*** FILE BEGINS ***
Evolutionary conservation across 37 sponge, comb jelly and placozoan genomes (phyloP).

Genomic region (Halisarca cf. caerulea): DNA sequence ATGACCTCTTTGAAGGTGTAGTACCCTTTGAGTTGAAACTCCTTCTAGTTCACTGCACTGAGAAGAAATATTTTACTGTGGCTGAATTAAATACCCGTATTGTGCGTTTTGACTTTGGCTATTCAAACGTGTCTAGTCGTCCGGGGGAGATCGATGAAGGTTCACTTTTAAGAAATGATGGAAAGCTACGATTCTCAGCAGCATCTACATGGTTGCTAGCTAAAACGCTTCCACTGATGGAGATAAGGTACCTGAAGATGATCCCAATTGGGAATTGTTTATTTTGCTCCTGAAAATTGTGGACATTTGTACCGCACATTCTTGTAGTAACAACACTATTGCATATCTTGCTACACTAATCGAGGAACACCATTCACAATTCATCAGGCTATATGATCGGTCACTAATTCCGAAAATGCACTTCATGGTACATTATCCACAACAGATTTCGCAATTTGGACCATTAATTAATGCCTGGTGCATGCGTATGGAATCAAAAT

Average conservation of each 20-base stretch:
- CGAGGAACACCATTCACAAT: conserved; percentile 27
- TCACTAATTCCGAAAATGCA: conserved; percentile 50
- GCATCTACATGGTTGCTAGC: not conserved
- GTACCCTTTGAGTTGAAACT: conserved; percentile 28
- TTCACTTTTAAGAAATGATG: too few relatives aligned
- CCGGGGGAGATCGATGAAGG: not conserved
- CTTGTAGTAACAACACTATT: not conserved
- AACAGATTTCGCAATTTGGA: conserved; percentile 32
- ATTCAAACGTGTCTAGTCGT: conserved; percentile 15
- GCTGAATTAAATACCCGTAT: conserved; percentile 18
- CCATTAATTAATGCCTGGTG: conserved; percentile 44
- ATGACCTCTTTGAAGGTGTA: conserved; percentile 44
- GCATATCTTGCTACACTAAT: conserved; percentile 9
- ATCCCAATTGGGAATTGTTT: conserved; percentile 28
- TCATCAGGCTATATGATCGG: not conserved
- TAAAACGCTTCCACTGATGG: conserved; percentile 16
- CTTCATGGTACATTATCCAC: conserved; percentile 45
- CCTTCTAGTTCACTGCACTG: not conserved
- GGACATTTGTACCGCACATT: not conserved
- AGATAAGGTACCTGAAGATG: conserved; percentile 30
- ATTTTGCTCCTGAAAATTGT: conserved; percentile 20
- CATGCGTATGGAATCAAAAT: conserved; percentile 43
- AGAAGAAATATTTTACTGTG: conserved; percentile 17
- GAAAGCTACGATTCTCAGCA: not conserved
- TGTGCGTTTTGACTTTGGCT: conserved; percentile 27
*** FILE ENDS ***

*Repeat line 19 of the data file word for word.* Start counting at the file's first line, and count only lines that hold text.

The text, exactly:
- TAAAACGCTTCCACTGATGG: conserved; percentile 16